Freddie Mac: Mortgage rates rise; 30-year fixed averages 4.29%

home sales
Interest rates for fixed mortgages rose this week, Freddie Mac said, with a 30-year loan averaging 4.29%. Above, a home on the market this month in Seattle.
(David Ryder, Bloomberg)

A nervous mortgage market drove interest rates higher this week ahead of the Thanksgiving holiday, with the average for a 30-year fixed-rate loan rising to 4.29% from 4.22% a week earlier, Freddie Mac said.

The rate for a typical 15-year fixed mortgage edged up from 3.27% to 3.3%, Freddie Mac said in its report on what lenders are offering solid borrowers. The survey showed start rates for popular types of adjustable-rate loans were little changed.

Bond investors ultimately determine what rates mortgage borrowers will pay. Their guessing game of late has been exactly when the Federal Reserve will begin tapering off its purchases of $85 billion a month in government bonds, a stimulus designed to keep long-term interest rates low.

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With little news from the Fed itself, the market was trading on mixed housing data, said Freddie Mac Vice President Frank Nothaft, chief economist for the giant finance company.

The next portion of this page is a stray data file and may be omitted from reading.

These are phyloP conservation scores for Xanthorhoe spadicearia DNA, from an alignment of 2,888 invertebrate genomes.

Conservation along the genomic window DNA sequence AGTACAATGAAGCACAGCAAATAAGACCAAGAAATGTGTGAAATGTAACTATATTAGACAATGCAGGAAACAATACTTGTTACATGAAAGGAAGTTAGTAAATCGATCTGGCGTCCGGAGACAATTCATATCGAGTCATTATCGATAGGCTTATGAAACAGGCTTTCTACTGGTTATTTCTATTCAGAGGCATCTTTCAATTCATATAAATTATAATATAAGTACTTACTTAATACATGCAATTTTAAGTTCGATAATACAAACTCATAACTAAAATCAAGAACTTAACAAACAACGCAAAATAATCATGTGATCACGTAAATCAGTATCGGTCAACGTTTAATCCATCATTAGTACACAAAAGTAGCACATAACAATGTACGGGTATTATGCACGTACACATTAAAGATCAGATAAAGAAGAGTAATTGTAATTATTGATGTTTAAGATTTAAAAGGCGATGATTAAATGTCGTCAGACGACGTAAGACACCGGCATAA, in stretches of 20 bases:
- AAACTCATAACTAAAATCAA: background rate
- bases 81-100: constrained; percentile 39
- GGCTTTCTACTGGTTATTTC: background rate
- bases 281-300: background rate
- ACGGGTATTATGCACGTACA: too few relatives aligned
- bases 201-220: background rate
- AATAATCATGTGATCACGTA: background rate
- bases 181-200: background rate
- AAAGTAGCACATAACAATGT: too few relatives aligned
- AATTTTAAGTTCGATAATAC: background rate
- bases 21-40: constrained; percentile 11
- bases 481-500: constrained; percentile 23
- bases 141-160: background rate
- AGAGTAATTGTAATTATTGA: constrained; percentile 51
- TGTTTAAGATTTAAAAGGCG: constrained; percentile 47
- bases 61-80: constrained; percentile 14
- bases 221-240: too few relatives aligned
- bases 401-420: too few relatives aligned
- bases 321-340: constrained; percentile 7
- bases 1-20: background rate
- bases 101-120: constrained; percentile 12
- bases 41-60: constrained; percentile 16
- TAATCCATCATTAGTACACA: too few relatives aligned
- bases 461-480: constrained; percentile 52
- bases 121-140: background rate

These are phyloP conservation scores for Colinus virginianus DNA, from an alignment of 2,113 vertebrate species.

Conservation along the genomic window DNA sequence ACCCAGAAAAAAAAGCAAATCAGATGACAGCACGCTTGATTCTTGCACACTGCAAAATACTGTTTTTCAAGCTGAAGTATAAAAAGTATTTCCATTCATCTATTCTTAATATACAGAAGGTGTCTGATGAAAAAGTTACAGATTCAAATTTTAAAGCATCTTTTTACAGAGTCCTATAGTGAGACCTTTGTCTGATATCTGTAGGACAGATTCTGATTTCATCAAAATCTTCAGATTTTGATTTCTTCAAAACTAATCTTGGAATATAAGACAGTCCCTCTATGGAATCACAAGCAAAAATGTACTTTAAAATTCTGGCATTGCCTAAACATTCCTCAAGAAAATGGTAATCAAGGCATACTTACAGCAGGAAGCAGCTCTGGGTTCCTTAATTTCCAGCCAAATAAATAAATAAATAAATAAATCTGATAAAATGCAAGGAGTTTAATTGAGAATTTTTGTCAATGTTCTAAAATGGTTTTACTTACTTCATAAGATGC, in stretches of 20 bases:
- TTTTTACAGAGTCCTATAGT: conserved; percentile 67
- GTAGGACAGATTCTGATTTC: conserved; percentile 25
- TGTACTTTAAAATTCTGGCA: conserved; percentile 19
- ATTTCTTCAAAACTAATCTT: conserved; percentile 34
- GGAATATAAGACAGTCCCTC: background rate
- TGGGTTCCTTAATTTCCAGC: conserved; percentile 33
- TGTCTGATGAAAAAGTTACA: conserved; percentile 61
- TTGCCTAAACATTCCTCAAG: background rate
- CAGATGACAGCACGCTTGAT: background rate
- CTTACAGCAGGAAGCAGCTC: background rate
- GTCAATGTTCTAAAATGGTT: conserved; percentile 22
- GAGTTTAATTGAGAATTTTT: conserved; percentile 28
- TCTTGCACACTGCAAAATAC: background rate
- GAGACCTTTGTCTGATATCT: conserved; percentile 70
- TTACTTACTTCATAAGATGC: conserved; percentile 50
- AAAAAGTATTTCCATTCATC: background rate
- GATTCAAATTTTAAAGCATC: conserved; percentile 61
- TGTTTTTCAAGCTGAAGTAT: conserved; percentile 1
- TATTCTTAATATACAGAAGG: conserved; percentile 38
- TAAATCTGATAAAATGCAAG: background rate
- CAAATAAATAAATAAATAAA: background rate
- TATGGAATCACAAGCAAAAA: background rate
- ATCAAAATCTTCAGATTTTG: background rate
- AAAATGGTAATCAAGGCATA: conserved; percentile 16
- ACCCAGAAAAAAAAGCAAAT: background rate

The latest Standard & Poor’s/Case-Shiller index, released Tuesday, showed prices in the 20 largest cities increased 13.3% in September compared with a year earlier, the highest such increase since February 2006.

But higher mortgage interest rates also were undercutting home sales. The National Assn. of Realtors reported this week that pending sales dipped for the fifth consecutive month.

Freddie Mac surveys lenders about the terms they are offering borrowers with good credit and down payments of at least 20%, or 20% home equity if they are refinancing. The borrowers would pay the lenders less than 1% in upfront fees and discount points. Third-party charges often borne by borrowers, such as appraisals and title insurance, are not included.


The report came out Wednesday, a day earlier than usual, because of the Thanksgiving holiday.


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